Google’s new research offering – Google Consumer Surveys – is attracting understandable interest from the research community. Lenny provides a forthright overview on Greenbook, and I couldn’t hope to match his big-picture take. But here are seven things I’ve noticed, wondered or thought about the new Google service.
1. TRUST THE NUMBERS: Google is famously puritanical about data and this extends to its research service, which uniquely among DIY offerings doesn’t support open questions. Verbatims begone! This fits with Google’s overall selling point – they’re not just letting you ask questions, they’re taking care of the analysis too, which they couldn’t easily do with opens. Even so it’ll be interesting to see how – or if – Google helps its customers get to the “why”.
2. WHERE’S THE MAGIC? Crunching data – with the occasional hint towards meaning – is what Google do, but in general on a far larger scale than an n=1000 survey. Google products like NGram and Insights For Trends surprise and delight because of the scope and scale of their dataset. Can Google work its magic on a more intimate scale?
3. THE FORBIDDEN ZONE: The tool comes with a huge number of caveats – some rules, some guidelines – and they’re revealing about how Google expects its tools will be used. Don’t ask anything about demograpghics – Google will handle that stuff. Don’t “promote” booze, drugs, medicines et al (can you even ask about them?) Stick to English. Google is having to think hard – harder than any other research company has – about the boundaries between research and spam, since it knows that every tool it introduces gets exploited by scamsters very quickly. The danger, of course, is that spam surveys might further damage research’s reputation…
. ACROSS THE GREAT DIVIDE: And in fact, so could the surveys which DO get through – Google’s use of “promote” is very interesting. The divide between marketing and research has been worn away for a long time but still exists in principle within most industry codes (and is a bulwark against regulation). Google rule out “calls to action” questions, but their list of things they don’t want you to “promote” suggests that promoting in general isn’t a worry. In Google’s world surveys, like the adverts they’re in place of, are essentially promotional tools – just not crude ones.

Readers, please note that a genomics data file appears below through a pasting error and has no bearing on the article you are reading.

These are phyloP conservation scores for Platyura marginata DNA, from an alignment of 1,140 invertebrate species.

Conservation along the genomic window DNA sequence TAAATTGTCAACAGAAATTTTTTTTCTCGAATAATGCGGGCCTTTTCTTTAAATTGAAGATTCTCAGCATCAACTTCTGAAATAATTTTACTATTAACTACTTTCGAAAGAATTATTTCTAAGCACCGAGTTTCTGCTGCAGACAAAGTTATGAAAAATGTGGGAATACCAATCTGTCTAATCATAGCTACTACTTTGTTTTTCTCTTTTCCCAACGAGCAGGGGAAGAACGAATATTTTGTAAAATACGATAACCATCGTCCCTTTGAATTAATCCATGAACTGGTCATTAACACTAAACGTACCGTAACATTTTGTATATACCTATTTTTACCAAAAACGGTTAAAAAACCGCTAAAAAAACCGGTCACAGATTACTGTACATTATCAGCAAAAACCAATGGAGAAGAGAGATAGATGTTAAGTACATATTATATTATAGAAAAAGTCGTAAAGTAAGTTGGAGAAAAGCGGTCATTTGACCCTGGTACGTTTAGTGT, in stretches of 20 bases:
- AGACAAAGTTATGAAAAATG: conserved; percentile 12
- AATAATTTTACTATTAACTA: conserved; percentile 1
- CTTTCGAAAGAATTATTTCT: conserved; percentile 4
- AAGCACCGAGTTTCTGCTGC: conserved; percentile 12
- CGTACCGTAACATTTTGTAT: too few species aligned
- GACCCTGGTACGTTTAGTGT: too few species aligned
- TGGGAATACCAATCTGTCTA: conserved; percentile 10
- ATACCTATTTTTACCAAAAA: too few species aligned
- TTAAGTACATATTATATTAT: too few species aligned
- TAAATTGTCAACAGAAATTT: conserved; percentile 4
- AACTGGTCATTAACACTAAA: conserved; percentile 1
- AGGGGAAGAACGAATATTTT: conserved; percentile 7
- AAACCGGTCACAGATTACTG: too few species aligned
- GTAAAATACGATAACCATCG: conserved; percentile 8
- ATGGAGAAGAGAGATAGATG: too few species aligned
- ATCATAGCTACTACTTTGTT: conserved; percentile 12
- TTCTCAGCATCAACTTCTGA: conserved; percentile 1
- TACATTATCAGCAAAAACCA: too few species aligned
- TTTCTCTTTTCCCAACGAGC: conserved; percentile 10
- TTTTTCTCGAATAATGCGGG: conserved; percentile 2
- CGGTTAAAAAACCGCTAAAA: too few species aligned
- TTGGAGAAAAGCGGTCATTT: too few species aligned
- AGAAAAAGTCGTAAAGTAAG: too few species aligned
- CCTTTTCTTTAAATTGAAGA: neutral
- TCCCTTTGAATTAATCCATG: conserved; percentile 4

5. FORM AND CONTENT: How does Google’s offering fit within the “New MR” movement? Its form is radical – single-page surveys and (deliciously) a 200 character limit on question text. As Lenny points out, this is a mobile-ready version of research. But in content terms GCS is trad, not rad, and makes some very old school assumptions about respondent capabilities. Take its suggested phrasing of a question about orange juice, swapping “Did you drink OJ?” for “How many times in the last year have you drunk OJ?”. This is switching a dull but answerable question for something very few people could answer accurately! That’s hardly a problem with the tool itself, of course.
6. THE RESEARCH EXPLOSION: Despite all this I think GCS should be a big hit – it fills a need which has been obvious for a while: reliable, quick, affordable research which will be especially useful to small businesses. The effect will be a massive widening of the research customer base – most of whom won’t ever need, and could never afford, a traditional provider. Which, if you believe in the idea of market research, has to be good news.
7. LIVING IN A POST-GOOGLE WORLD: How will this shake out for bigger agencies? I don’t pretend to be a business analyst but I suspect a lot of them will be loyal Google customers! It looks like it might be a cost effective way for us to ask simple or boring questions, which should make our projects leaner and more interesting. More generally, I think the best comparison is Google Analytics. It’s the foundation of understanding your digital audience, and if you’re a small business or site it’s almost certainly more than good enough. If you’re big, though, you’ll push up against its limits and you’ll find it doesn’t give you a lot of strategic insight. I suspect GCS will fill a similar role – useful for everyone, sufficient for many, and a cornerstone of any added value analysis the rest of us do. Of course, it’s also worth remembering that Google Analytics is unrecognisable now compared to its launch – if Google Consumer Surveys is a hit, it’ll add features well beyond the obvious ones.